Clarice Cliff: Designer and Industrialist

A Clarice Cliff Bizarre Autumn Crocus pattern tankard shape part coffee service

Amongst the most influential women designers and industrialists of the 20th century was Clarice Cliff. Born in 1899 she grew up in Tunstall. Her father worked in an iron foundry whilst her mother took in washing.

When she was thirteen Clarice Cliff started working in the pottery industry as a gilder and studied art and sculpture at the Burslem School of Art.

In 1916 Clarice moved to AJ Wilkinson at Newport Burslem. Her ambitious nature was apparent even at this young age as she worked hard to acquire the skills of modelling, gilding, banding and painting. All the time she was building up and keeping pattern books.

By the 1920s she had caught the eye of the decorating manager at AJ Wilkinson, Jack Walker. Jack brought her to the attention of one of the factory owners Arthur Colley Austin Shorter. Shorter became her patron and later divorced his first wife to marry Clarice Cliff.

In 1927 Shorter gave Clarice her own studio in his Newport Pottery. It was here that she began to paint her free hand patterns employing on-glaze enamels which were much brighter than underglaze colours. Her wares were immediately popular and she was joined  by a young painter, Gladys Scarlett.

A Clarice Cliff Fantasque Pastel Autumn pattern vase, shape No. 358, circa 1930

Clarice Cliff called her work Bizarre and ‘The Bizarre by Clarice Cliff’ stamp was used between 1928 and 1936.

The abstract and cubist decorations, often arranged in geometric patterns, were influenced by Art Deco and modernist motifs.

In 1928 Clarice Cliff produced the simple Crocus pattern painted with flowers in orange, blue and purple with confident upstrokes as can be seen on the coffee service. The pattern was hugely popular throughout the 1930s and still delights collectors today.

The Fantasque range evolved between 1926 and 1934. The first in the range was decorated with an abstract depiction of a cottage in a woodland landscape like the Autumn pattern baluster vase with its pastel glazes. The designs were again influenced by the Art Deco.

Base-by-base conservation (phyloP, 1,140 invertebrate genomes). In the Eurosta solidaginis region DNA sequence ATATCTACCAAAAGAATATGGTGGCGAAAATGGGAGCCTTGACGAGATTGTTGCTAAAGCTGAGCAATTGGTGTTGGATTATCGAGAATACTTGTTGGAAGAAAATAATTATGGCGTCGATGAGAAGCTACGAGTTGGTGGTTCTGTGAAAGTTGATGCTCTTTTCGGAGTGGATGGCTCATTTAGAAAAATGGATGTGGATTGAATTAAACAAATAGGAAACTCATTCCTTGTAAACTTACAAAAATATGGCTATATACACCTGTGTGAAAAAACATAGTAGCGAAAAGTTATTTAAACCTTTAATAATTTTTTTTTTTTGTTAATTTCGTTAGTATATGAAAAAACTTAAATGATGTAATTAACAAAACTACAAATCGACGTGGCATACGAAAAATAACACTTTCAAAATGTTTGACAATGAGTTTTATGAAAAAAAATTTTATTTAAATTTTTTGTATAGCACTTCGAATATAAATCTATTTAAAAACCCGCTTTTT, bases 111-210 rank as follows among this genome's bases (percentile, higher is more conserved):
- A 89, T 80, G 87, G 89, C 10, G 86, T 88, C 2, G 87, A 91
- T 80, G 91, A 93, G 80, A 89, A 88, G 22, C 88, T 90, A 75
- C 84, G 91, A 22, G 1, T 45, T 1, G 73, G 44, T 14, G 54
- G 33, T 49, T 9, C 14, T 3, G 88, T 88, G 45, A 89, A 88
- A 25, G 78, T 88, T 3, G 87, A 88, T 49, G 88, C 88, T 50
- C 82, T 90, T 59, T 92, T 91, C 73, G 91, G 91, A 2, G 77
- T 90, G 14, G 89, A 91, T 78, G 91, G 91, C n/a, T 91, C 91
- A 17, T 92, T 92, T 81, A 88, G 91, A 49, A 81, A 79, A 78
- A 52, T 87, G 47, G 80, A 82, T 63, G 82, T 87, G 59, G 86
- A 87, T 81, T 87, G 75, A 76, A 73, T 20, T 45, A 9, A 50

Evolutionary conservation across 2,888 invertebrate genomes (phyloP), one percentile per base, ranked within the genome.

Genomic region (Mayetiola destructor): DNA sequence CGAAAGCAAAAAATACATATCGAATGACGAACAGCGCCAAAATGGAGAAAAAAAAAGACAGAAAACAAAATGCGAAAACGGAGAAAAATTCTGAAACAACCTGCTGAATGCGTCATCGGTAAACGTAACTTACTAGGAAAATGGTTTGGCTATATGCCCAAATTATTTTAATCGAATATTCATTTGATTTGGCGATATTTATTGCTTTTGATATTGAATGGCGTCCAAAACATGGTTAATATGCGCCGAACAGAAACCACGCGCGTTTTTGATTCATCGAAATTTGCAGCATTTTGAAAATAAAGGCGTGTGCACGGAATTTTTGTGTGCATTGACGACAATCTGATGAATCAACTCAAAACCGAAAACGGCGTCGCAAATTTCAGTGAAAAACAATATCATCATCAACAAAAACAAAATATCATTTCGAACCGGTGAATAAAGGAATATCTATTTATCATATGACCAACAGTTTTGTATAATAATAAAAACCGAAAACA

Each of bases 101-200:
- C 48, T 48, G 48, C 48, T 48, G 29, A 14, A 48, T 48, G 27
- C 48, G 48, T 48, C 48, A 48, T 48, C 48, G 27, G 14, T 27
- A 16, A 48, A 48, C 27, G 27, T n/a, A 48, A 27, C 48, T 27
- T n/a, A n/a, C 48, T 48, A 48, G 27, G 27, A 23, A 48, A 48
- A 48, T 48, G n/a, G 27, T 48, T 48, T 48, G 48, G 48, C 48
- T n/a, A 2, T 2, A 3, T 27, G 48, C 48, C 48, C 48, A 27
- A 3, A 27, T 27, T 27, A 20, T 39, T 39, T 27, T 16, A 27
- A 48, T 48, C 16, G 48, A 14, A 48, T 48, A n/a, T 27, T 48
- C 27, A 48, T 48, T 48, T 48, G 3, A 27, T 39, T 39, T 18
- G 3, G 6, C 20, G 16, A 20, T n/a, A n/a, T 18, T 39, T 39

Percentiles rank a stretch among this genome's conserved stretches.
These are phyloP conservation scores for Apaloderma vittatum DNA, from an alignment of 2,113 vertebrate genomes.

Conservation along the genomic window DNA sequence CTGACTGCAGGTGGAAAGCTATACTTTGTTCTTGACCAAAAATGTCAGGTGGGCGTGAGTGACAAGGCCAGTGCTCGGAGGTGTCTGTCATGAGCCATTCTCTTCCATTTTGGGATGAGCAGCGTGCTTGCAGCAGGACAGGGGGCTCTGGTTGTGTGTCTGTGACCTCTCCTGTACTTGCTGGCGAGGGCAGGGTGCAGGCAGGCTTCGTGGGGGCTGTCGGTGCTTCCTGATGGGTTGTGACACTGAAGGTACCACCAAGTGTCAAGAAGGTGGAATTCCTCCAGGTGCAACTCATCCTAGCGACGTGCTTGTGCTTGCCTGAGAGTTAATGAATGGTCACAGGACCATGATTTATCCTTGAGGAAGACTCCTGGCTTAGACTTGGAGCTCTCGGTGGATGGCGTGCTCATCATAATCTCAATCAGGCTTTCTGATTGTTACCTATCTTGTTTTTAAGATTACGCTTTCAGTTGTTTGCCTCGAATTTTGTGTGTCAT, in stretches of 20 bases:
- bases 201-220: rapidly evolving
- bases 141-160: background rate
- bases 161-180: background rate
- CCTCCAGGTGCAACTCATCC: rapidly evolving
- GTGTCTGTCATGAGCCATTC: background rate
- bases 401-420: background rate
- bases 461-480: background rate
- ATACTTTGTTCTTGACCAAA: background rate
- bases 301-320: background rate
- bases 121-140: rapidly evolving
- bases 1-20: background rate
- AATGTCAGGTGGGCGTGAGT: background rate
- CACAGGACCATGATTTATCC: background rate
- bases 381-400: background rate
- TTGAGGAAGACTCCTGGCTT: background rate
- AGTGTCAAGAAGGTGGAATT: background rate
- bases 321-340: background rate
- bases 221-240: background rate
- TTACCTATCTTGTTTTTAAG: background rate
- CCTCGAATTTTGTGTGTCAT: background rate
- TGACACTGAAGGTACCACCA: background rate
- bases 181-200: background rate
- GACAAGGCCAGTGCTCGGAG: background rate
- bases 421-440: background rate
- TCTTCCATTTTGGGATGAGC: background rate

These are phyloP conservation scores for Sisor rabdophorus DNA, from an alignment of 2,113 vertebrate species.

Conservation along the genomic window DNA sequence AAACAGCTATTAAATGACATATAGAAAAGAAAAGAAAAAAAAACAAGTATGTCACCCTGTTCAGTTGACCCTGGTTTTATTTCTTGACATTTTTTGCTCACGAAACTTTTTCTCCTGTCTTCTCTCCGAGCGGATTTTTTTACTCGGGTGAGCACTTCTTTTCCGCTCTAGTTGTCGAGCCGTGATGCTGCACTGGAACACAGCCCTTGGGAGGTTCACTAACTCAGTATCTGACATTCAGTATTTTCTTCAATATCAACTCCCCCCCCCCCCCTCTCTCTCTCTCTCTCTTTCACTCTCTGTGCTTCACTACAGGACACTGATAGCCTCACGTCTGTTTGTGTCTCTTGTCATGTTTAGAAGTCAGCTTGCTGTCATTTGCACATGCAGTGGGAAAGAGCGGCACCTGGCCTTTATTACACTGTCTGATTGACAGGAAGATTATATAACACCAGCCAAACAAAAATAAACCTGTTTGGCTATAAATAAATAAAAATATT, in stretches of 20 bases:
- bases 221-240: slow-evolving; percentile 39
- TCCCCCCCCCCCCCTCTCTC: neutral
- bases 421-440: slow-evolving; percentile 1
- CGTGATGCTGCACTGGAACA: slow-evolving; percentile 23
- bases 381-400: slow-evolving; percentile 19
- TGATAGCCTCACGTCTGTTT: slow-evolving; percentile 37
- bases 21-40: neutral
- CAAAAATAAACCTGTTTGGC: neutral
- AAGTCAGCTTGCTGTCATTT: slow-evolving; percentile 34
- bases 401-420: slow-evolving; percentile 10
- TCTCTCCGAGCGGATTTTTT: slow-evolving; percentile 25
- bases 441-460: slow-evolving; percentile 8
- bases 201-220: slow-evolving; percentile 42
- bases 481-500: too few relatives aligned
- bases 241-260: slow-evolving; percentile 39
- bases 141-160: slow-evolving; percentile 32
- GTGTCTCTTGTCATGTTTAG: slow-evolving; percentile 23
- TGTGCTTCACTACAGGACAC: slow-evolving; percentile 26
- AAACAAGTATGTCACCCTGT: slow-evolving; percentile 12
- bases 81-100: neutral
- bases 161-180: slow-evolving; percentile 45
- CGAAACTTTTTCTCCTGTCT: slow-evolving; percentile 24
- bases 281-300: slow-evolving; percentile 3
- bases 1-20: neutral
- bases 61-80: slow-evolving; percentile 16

The Crocus coffee service and the Fantasque vase were both entered for auction at Toovey’s from private collections and realised £800 and £900 respectively.

By 1929 Clarice Cliff had a team of seventy women working for her. They became known as the Bizarre girls.

In the light of her extraordinary success Clarice Cliff was appointed Art Director at Newport Pottery and AJ Wilkinson in 1930, and we will explore this next period in her remarkable career in a future article.

Medieval Frescoes Tell Easter Story

The St Mary’s, West Chiltington, 13th century medieval cycle of Easter frescoes

Amongst the frescoes at St Mary’s parish church in West Chiltington, Sussex is the Easter story. They were uncovered in 1882. Contemporary 19th century records note their excellent colour. Conservation work was not undertaken until the 1930s.

Frescoes are wall paintings painted directly on to the plaster while it is still wet. The artist has to work quickly and as the plaster dries the pigments and image are fixed. This technique was used throughout the Renaissance in Italy and elsewhere.

Amongst the earliest paintings at St Mary’s is the cross motif formed from an endless rope knot. This beautiful cross is easily missed and forms part of a circular medallion in the recess over the east end of the South Aisle. Such crosses are known in Roman mosaics and wall paintings. In Sussex the pavement at Fishbourne Roman Villa contains a similar emblem. However, its significance at West Chiltington, for the moment, remains unknown. There are trumpeting angels depicted on the arch below which overlay censing angels offering thanks and praise to God.

The St Mary’s, West Chiltington, 12th century cross

On the north side of the arcade in the nave is a cycle of frescoes which tell the Easter story from Jesus’ triumphal entry into Jerusalem on a donkey as the crowds lay palm leaves before him, to his resurrection on the first Easter Day. Illustrated here are depictions of the Last Supper, Christ washing the feet of his disciples, the betrayal of Jesus in the garden of Gethsemane by Judas Iscariot’s kiss, the flagellation of Christ, the carrying of the Cross and the Crucifixion. The scenes are portrayed within a series of three painted lobed arches resting on slender columns and capitals. The influence of the Gothic can be seen in the figures whose fluidity convey genuine humanity. Compassion and suffering are clearly discernable in the depictions of Christ and contrasts with the expressions on the faces of his tormentors. The directness of these paintings still powerfully communicate these familiar Gospel narratives even in their now faded hues.

They reside in a working building at the heart of its community for some 800 years and speak of a narrative common to us all. St Mary’s, West Chiltington is open every day – a generous place to find a punctuation mark and pray in a busy day. Easter services will be held at 2.00pm on Good Friday with Holy Communion on Easter Sunday at 8.00am and 10.00am all are welcome. For more information go to